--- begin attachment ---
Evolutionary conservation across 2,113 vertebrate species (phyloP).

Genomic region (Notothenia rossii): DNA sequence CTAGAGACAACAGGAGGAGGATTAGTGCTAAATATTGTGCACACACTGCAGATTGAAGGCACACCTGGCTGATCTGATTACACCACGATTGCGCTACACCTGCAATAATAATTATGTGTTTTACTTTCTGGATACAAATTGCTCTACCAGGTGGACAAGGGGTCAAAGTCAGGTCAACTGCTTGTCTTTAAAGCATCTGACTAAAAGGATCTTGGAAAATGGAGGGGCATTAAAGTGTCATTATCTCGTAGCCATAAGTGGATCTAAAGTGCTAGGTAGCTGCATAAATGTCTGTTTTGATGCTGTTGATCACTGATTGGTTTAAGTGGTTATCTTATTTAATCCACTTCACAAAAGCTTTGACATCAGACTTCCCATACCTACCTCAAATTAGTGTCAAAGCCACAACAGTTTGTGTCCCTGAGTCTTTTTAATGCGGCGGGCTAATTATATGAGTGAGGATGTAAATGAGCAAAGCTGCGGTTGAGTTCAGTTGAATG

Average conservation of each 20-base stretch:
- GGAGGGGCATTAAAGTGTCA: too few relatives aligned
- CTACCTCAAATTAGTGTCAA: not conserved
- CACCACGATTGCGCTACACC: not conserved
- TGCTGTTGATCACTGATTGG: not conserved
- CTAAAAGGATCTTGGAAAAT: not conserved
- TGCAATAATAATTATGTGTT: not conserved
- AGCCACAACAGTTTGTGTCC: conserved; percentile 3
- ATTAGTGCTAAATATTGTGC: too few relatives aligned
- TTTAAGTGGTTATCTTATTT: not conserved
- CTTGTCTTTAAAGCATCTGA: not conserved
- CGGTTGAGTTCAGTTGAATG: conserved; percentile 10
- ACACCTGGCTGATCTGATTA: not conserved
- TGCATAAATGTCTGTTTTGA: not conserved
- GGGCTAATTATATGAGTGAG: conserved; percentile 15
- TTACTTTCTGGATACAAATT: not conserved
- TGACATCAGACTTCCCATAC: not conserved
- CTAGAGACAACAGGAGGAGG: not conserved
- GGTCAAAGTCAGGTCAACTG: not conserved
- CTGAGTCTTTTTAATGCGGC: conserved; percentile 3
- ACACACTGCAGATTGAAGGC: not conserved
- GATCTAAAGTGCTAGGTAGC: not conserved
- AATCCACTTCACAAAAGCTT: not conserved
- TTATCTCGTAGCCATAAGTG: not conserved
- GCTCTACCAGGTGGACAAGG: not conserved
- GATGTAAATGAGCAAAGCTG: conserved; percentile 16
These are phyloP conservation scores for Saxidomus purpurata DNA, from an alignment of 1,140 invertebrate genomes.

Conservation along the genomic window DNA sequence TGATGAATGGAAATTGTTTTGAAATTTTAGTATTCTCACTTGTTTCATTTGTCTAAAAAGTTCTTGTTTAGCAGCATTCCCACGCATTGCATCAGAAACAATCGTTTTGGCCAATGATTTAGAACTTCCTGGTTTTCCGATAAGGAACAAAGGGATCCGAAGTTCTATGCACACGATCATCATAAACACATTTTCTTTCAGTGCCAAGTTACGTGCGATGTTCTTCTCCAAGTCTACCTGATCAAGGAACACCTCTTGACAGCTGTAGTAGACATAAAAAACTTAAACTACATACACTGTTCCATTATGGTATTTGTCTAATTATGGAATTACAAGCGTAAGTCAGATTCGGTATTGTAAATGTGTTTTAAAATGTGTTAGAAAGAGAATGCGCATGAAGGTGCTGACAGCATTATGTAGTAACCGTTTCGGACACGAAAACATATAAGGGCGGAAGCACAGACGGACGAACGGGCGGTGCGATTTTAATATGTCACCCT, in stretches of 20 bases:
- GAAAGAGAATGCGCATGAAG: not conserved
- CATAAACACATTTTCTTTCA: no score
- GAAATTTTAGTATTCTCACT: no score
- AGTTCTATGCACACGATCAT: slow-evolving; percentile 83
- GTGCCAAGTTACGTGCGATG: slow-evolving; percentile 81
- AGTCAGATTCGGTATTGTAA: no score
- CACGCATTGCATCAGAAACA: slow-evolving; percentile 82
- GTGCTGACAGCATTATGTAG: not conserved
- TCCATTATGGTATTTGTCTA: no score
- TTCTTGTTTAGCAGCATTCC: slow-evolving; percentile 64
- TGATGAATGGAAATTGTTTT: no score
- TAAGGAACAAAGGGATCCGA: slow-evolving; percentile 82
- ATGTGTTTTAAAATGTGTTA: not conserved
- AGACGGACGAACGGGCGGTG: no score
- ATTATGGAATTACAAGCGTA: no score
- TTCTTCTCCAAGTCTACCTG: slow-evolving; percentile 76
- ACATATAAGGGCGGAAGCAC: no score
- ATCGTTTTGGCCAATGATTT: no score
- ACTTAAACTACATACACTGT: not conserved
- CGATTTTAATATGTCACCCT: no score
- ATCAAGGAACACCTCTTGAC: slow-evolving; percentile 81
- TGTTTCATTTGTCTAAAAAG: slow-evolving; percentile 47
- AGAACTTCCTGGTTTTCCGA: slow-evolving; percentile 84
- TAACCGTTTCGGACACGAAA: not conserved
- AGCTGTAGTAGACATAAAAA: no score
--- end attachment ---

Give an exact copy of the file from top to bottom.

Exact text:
Evolutionary conservation across 2,113 vertebrate species (phyloP).

Genomic region (Notothenia rossii): DNA sequence CTAGAGACAACAGGAGGAGGATTAGTGCTAAATATTGTGCACACACTGCAGATTGAAGGCACACCTGGCTGATCTGATTACACCACGATTGCGCTACACCTGCAATAATAATTATGTGTTTTACTTTCTGGATACAAATTGCTCTACCAGGTGGACAAGGGGTCAAAGTCAGGTCAACTGCTTGTCTTTAAAGCATCTGACTAAAAGGATCTTGGAAAATGGAGGGGCATTAAAGTGTCATTATCTCGTAGCCATAAGTGGATCTAAAGTGCTAGGTAGCTGCATAAATGTCTGTTTTGATGCTGTTGATCACTGATTGGTTTAAGTGGTTATCTTATTTAATCCACTTCACAAAAGCTTTGACATCAGACTTCCCATACCTACCTCAAATTAGTGTCAAAGCCACAACAGTTTGTGTCCCTGAGTCTTTTTAATGCGGCGGGCTAATTATATGAGTGAGGATGTAAATGAGCAAAGCTGCGGTTGAGTTCAGTTGAATG

Average conservation of each 20-base stretch:
- GGAGGGGCATTAAAGTGTCA: too few relatives aligned
- CTACCTCAAATTAGTGTCAA: not conserved
- CACCACGATTGCGCTACACC: not conserved
- TGCTGTTGATCACTGATTGG: not conserved
- CTAAAAGGATCTTGGAAAAT: not conserved
- TGCAATAATAATTATGTGTT: not conserved
- AGCCACAACAGTTTGTGTCC: conserved; percentile 3
- ATTAGTGCTAAATATTGTGC: too few relatives aligned
- TTTAAGTGGTTATCTTATTT: not conserved
- CTTGTCTTTAAAGCATCTGA: not conserved
- CGGTTGAGTTCAGTTGAATG: conserved; percentile 10
- ACACCTGGCTGATCTGATTA: not conserved
- TGCATAAATGTCTGTTTTGA: not conserved
- GGGCTAATTATATGAGTGAG: conserved; percentile 15
- TTACTTTCTGGATACAAATT: not conserved
- TGACATCAGACTTCCCATAC: not conserved
- CTAGAGACAACAGGAGGAGG: not conserved
- GGTCAAAGTCAGGTCAACTG: not conserved
- CTGAGTCTTTTTAATGCGGC: conserved; percentile 3
- ACACACTGCAGATTGAAGGC: not conserved
- GATCTAAAGTGCTAGGTAGC: not conserved
- AATCCACTTCACAAAAGCTT: not conserved
- TTATCTCGTAGCCATAAGTG: not conserved
- GCTCTACCAGGTGGACAAGG: not conserved
- GATGTAAATGAGCAAAGCTG: conserved; percentile 16
These are phyloP conservation scores for Saxidomus purpurata DNA, from an alignment of 1,140 invertebrate genomes.

Conservation along the genomic window DNA sequence TGATGAATGGAAATTGTTTTGAAATTTTAGTATTCTCACTTGTTTCATTTGTCTAAAAAGTTCTTGTTTAGCAGCATTCCCACGCATTGCATCAGAAACAATCGTTTTGGCCAATGATTTAGAACTTCCTGGTTTTCCGATAAGGAACAAAGGGATCCGAAGTTCTATGCACACGATCATCATAAACACATTTTCTTTCAGTGCCAAGTTACGTGCGATGTTCTTCTCCAAGTCTACCTGATCAAGGAACACCTCTTGACAGCTGTAGTAGACATAAAAAACTTAAACTACATACACTGTTCCATTATGGTATTTGTCTAATTATGGAATTACAAGCGTAAGTCAGATTCGGTATTGTAAATGTGTTTTAAAATGTGTTAGAAAGAGAATGCGCATGAAGGTGCTGACAGCATTATGTAGTAACCGTTTCGGACACGAAAACATATAAGGGCGGAAGCACAGACGGACGAACGGGCGGTGCGATTTTAATATGTCACCCT, in stretches of 20 bases:
- GAAAGAGAATGCGCATGAAG: not conserved
- CATAAACACATTTTCTTTCA: no score
- GAAATTTTAGTATTCTCACT: no score
- AGTTCTATGCACACGATCAT: slow-evolving; percentile 83
- GTGCCAAGTTACGTGCGATG: slow-evolving; percentile 81
- AGTCAGATTCGGTATTGTAA: no score
- CACGCATTGCATCAGAAACA: slow-evolving; percentile 82
- GTGCTGACAGCATTATGTAG: not conserved
- TCCATTATGGTATTTGTCTA: no score
- TTCTTGTTTAGCAGCATTCC: slow-evolving; percentile 64
- TGATGAATGGAAATTGTTTT: no score
- TAAGGAACAAAGGGATCCGA: slow-evolving; percentile 82
- ATGTGTTTTAAAATGTGTTA: not conserved
- AGACGGACGAACGGGCGGTG: no score
- ATTATGGAATTACAAGCGTA: no score
- TTCTTCTCCAAGTCTACCTG: slow-evolving; percentile 76
- ACATATAAGGGCGGAAGCAC: no score
- ATCGTTTTGGCCAATGATTT: no score
- ACTTAAACTACATACACTGT: not conserved
- CGATTTTAATATGTCACCCT: no score
- ATCAAGGAACACCTCTTGAC: slow-evolving; percentile 81
- TGTTTCATTTGTCTAAAAAG: slow-evolving; percentile 47
- AGAACTTCCTGGTTTTCCGA: slow-evolving; percentile 84
- TAACCGTTTCGGACACGAAA: not conserved
- AGCTGTAGTAGACATAAAAA: no score